Company culture helps determine whether or not employees feel valued, engaged, and connected.

How do you create a strong culture for distributed teams?

It’s possible to have a tight knit culture with distributed teammates. Managers have a big part to play, and part of it is establishing that culture and connectedness are important to you — then being explicit about what that means. For example, maybe it means every person should have a really close relationship with their top five cross-functional partners regardless of where they are: you touch base once a week and you know what’s going on in their personal life. Or maybe it means that you’re explicit that everyone has a part to play in establishing culture on your team, and that you stand up culture captains who reinforce norms and plan fun activities.

Clarity from the outset is important, as is being intentional about how you spend your time. Make sure that you’re actually scheduling touch points. Things that would organically happen in the office if you were just walking by each other aren’t going to happen with a distributed team. You have to consciously put one-on-ones on the calendar — even little 15 minute phone calls.

When we get stressed, we spend most of our one-on-one time talking about tasks rather than building relationships. In a distributed world — especially a fast-moving one — the relationship is incredibly important. Managers should be spending even more time than they think talking about how employees are feeling and how they can grow.

On the employee side, you don’t have to wait for your manager. You should feel empowered to do things that are culture-oriented, whether that’s scheduling virtual happy hours or incorporating fun little personal life moments into your team calls. It doesn’t all have to come from the top.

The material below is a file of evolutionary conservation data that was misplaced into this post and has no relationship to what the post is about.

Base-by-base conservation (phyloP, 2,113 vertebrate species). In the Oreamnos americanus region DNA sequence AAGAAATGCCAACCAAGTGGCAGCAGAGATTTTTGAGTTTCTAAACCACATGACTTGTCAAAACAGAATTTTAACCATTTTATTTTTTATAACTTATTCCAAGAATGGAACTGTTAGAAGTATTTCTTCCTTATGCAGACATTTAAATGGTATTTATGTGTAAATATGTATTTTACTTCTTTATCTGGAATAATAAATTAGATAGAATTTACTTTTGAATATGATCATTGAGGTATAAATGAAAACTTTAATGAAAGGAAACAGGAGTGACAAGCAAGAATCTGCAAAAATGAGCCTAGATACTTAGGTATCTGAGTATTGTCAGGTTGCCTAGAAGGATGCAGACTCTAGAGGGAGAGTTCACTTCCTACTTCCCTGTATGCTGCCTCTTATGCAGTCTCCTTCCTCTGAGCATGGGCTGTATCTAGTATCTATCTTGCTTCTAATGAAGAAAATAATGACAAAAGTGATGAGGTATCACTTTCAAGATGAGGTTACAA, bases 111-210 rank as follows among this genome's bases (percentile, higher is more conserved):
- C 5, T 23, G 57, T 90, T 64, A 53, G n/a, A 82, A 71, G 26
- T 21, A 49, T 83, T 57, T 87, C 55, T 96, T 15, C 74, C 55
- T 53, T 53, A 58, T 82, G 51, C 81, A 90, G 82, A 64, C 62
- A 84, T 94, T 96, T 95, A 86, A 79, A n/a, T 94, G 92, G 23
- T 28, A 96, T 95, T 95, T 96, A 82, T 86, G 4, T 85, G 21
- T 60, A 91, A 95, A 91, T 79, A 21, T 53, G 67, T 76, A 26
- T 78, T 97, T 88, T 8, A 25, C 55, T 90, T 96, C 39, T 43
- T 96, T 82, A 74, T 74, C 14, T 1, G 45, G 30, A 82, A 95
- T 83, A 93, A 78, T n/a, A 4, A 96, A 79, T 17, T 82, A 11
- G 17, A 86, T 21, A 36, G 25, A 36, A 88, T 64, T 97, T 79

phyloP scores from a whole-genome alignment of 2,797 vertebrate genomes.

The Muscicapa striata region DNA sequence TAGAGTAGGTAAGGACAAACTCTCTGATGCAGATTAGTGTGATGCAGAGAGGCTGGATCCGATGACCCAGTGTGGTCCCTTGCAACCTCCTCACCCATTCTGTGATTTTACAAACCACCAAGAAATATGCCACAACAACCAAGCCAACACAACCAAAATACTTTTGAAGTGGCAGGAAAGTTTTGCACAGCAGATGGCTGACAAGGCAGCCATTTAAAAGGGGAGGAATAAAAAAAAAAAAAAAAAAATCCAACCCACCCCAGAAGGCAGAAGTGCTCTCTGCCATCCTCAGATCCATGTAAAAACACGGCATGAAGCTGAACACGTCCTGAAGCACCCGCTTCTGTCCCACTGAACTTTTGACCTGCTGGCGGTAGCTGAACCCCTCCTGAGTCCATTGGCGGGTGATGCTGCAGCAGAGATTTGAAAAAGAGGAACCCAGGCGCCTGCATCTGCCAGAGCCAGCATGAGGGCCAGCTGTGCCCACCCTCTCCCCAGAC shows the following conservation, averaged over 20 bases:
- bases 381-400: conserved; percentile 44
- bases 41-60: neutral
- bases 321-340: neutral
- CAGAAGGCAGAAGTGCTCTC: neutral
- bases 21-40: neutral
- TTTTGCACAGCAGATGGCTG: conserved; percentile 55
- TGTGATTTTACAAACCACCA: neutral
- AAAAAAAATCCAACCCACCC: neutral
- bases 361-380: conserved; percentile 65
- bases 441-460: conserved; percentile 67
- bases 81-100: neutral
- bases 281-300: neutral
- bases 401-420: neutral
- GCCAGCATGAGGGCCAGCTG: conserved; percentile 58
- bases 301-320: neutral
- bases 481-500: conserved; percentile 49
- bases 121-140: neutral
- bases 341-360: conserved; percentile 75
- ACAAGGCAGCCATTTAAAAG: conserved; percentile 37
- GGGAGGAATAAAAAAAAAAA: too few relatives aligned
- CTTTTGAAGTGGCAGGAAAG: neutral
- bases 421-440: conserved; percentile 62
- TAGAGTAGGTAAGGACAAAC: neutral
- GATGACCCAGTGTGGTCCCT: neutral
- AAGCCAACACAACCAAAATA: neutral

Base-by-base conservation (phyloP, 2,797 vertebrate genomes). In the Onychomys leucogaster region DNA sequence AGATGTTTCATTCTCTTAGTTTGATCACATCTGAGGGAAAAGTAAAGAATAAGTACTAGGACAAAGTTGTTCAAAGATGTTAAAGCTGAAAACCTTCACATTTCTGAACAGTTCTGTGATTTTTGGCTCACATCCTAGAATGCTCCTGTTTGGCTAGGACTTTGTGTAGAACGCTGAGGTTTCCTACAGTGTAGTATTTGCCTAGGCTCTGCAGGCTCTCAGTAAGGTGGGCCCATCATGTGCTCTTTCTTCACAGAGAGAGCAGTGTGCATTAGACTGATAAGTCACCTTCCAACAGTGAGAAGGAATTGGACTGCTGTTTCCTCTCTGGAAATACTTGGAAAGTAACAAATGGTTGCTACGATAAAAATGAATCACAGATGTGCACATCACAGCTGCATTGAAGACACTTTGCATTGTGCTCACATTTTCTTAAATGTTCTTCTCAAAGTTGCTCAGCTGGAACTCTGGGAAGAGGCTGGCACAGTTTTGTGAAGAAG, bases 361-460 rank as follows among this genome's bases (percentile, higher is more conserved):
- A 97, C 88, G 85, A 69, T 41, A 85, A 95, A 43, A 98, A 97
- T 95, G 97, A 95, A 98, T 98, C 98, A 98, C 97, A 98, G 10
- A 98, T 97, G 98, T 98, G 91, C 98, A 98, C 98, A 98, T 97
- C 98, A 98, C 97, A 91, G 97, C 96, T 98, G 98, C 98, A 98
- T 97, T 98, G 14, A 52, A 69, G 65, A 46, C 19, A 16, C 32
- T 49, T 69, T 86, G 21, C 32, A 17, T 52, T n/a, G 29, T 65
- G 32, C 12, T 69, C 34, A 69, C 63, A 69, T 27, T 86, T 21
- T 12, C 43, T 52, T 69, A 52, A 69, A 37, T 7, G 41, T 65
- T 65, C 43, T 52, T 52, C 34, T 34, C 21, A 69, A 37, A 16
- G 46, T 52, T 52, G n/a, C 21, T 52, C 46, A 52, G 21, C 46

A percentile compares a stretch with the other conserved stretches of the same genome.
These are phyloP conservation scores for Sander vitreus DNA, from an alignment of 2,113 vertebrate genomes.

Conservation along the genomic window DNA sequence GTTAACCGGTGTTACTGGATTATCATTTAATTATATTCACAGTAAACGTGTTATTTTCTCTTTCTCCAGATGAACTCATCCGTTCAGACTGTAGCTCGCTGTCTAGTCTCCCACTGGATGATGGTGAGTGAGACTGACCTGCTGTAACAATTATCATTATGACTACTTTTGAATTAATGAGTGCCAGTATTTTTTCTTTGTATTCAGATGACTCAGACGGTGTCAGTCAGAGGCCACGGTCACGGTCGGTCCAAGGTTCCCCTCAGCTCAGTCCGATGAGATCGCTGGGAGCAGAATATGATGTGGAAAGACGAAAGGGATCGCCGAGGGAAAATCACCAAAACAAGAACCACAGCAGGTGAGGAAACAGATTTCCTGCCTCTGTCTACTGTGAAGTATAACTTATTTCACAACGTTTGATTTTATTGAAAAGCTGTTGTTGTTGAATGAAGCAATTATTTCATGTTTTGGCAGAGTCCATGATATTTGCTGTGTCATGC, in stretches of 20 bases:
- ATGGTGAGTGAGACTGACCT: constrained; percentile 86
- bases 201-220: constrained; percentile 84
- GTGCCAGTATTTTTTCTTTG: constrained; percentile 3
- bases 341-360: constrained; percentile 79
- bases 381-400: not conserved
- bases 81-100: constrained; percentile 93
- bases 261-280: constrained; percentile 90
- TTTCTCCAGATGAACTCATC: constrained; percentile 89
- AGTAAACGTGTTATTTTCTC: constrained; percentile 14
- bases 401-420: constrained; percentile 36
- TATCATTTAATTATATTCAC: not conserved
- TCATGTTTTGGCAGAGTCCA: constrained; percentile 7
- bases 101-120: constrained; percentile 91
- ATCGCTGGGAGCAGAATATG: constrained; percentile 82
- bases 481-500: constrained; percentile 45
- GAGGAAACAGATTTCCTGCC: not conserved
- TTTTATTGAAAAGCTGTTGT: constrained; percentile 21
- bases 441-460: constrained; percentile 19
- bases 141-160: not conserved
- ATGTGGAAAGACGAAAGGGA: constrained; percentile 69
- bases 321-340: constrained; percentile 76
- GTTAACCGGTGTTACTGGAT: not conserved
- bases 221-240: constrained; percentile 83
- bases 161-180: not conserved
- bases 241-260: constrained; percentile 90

What were some of the lessons you learned during the pandemic?

One really interesting experience for me has been learning to provide a wide range of ways to engage the team. Going forward, organizations with distributed teams will need to find different points of connection that don’t just cater to the extroverts who love doing virtual happy hours, but also cater to the individuals that build connections on a one-on-one basis rather than a big group format.

Another big learning for me has been all about employee choice, which has been a big part of our own return-to-office plans. People have different levels of risk tolerance. They want to be able to choose the solution that’s best for them and their family. When possible, empowering people to work where and how they want to creates a more positive experience for individuals.

What do you love about what you do?

Industrious is at such a fun stage where we are growing really quickly, and that means of course that everything breaks at some point, and you get to fix it. Your systems break down, your processes don’t work, you’re outgrowing things left and right. You have to hack together solutions — and I love doing that. I love sitting for an afternoon and thinking about how we’re going to overhaul a process like onboarding.

And I love that I’m surrounded by people — including all these new hires we keep bringing in — who want to be part of a team and deliver amazing, high quality work for each other.